Mr Buckley told the inquest providing such documentation was not appropriate and did not fit the parameters for an inquest.
The inquest also heard that Praveen Halappanavar had not attended at the hospital on Tuesday morning as previously stated.
Mrs Vasealli, told the hearing that Mr Halappanavar did not attend at the hospital until lunchtime when he returned from leaving his wife's parents to the airport.
It was also accepted that no conversation could have taken place between Mr Halappanavar and Dr Astbury that morning.
"They did not meet that morning on Tuesday as he has claimed and therefore the conversation he claims took place didn't take place," stated Mr Buckley.
However, it was accepted that Dr Astbury had spoken to Savita that morning and on that occasion she had raised the possibility of a termination, which Dr Astbury said she could not carry out in her case because of the legal position in Ireland.
Dr Olutoyeke Otatunbosun, SHO in the gynecology ward of the Galway hospital who was working when Savita Halappanavar first presented also gave evidence.
She diagnosed lower back pain and discharged her. Two hours later Ms Halappanavar returned to the ward with a dragging sensation. It was then that she was admitted and diagnosed to be suffering a miscarriage.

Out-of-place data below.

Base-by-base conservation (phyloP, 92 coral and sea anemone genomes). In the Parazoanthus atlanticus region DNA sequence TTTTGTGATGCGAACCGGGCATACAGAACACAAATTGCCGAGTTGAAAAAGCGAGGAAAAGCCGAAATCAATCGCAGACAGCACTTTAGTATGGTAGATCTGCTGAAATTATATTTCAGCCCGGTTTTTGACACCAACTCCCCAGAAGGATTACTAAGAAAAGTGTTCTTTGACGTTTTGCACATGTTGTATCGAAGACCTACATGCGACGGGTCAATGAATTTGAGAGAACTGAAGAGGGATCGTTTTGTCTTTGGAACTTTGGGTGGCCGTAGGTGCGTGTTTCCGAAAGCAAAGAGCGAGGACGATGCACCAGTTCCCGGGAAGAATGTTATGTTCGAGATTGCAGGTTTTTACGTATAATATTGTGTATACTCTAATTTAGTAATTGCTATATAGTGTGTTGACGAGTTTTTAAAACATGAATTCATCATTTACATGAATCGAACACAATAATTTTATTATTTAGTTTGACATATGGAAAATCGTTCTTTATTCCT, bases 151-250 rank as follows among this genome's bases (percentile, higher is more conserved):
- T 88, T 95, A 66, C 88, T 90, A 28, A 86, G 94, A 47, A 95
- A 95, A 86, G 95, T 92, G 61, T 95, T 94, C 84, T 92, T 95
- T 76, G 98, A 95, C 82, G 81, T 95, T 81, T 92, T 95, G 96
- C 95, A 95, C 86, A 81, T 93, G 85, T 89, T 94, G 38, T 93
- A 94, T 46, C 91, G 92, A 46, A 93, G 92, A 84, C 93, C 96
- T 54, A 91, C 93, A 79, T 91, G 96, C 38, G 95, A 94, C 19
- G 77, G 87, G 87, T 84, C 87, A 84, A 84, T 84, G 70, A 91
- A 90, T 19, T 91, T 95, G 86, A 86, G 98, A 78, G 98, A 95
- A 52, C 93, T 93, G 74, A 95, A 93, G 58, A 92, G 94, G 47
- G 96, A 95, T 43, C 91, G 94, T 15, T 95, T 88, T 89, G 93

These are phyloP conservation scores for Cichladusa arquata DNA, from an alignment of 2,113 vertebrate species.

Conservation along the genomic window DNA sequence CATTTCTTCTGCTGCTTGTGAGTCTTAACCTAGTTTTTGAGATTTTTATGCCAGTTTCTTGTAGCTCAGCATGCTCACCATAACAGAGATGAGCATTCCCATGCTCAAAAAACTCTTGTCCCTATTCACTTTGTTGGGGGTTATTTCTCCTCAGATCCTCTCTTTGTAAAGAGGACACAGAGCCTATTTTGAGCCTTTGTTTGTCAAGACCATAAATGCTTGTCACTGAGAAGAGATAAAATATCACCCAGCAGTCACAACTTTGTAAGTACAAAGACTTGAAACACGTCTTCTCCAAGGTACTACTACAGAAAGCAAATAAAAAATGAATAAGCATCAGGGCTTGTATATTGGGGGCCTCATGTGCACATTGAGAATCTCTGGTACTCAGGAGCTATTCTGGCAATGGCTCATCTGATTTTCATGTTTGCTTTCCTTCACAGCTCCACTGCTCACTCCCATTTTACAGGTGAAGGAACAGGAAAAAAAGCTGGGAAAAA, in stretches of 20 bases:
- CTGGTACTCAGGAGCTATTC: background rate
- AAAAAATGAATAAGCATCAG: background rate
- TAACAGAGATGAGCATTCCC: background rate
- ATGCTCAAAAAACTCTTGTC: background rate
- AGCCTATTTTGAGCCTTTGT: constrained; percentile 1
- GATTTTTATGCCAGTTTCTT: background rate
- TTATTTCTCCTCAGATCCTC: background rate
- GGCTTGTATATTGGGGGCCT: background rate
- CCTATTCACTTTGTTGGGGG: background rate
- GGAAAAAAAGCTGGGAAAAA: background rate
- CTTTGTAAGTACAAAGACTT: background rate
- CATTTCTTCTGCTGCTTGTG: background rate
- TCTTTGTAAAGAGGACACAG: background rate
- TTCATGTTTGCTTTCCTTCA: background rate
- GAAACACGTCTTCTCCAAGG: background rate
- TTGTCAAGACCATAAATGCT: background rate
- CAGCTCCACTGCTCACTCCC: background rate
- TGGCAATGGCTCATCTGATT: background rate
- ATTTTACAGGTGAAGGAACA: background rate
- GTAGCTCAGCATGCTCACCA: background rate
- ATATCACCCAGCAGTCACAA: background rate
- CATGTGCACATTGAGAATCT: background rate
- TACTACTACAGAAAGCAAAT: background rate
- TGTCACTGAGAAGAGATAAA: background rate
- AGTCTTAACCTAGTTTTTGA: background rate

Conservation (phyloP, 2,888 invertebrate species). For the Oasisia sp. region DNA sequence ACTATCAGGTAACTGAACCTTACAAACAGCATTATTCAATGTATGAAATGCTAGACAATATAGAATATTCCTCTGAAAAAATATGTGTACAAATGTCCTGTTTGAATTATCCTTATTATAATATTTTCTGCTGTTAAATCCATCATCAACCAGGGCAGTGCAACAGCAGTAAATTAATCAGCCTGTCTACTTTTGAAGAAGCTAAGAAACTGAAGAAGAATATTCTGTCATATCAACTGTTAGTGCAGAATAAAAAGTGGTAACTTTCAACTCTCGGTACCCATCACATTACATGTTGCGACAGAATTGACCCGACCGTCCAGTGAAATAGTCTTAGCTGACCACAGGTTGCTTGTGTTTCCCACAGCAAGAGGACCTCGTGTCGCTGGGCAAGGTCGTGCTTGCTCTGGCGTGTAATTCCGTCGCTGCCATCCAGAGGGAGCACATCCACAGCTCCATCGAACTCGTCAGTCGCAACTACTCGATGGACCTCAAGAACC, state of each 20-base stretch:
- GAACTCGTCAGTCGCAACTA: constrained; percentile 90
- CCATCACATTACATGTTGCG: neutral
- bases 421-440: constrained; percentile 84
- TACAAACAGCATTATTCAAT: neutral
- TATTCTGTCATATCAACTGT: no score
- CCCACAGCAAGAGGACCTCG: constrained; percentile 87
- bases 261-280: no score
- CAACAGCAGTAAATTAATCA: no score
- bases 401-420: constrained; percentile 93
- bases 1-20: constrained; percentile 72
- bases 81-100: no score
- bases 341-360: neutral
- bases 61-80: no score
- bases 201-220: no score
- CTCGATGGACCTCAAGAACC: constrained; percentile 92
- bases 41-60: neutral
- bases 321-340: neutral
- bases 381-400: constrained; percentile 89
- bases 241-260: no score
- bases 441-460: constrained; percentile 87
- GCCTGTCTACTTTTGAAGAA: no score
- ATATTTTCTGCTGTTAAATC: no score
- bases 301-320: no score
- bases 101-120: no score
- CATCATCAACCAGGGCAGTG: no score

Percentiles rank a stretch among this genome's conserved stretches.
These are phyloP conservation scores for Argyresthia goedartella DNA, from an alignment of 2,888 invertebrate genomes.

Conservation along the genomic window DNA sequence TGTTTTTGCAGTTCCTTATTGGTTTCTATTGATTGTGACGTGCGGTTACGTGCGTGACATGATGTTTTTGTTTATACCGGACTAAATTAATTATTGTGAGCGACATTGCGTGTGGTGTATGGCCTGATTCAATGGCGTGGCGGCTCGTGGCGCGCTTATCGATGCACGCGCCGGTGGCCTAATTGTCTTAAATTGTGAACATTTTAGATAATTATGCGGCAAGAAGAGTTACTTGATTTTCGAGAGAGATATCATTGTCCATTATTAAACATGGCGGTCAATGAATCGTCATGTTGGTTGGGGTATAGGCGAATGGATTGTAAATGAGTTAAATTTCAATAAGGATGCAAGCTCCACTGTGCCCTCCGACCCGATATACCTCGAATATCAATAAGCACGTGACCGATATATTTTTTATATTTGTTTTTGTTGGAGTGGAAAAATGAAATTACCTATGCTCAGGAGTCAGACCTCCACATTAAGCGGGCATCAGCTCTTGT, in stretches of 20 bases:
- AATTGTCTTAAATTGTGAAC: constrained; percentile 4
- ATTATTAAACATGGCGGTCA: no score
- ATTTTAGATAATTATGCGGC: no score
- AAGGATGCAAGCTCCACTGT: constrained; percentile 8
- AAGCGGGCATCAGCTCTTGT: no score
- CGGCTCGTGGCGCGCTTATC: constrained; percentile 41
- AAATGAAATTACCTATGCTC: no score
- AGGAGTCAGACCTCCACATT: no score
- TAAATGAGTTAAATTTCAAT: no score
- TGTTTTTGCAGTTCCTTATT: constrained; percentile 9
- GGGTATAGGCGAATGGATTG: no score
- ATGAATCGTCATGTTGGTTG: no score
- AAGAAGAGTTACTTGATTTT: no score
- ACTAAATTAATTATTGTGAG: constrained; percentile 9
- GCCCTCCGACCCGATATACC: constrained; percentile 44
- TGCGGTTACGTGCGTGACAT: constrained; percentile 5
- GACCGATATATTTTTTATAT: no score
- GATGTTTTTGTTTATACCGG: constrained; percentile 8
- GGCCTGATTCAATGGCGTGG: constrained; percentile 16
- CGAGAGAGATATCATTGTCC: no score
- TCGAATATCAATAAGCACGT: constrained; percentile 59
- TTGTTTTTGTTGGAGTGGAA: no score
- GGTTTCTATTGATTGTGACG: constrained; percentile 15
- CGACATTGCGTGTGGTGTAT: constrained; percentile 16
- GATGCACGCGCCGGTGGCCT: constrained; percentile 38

Meanwhile, it has also transpired that a warning chart which would have monitored Savita Halappanavar's condition was not in use in the hospital at the time she was admitted.
The MOEWS chart, modified obstetric early warning score, which monitors heart rate, temperature, blood pressure and respiratory rate was not due to be rolled out in the obstetrics department until last November, a month after Ms Halappanavar was admitted to the hospital.
UHG registrar, Dr Andrew Gaolebale who saw Savita on her second presentation at the hospital on Sunday, October 21 when she was admitted gave evidence that on examination his diagnosis was of "inevitable pregnancy loss".
However, he said he had no recollection of using the phrase "no going back" or setting out a time frame of four to five hours when informing Savita and Praveen Halappanavar about the miscarriage. This information was included in Mr Halappanavar's account given to the inquest yesterday.
He told the inquest that he had not been informed of the results of a blood test carried out on Ms Halappanavar which showed an elevated white count, saying he did not believe the results were known for a number of days. Dr Gaolebale said he was aware that infection was a common cause of second trimester loss.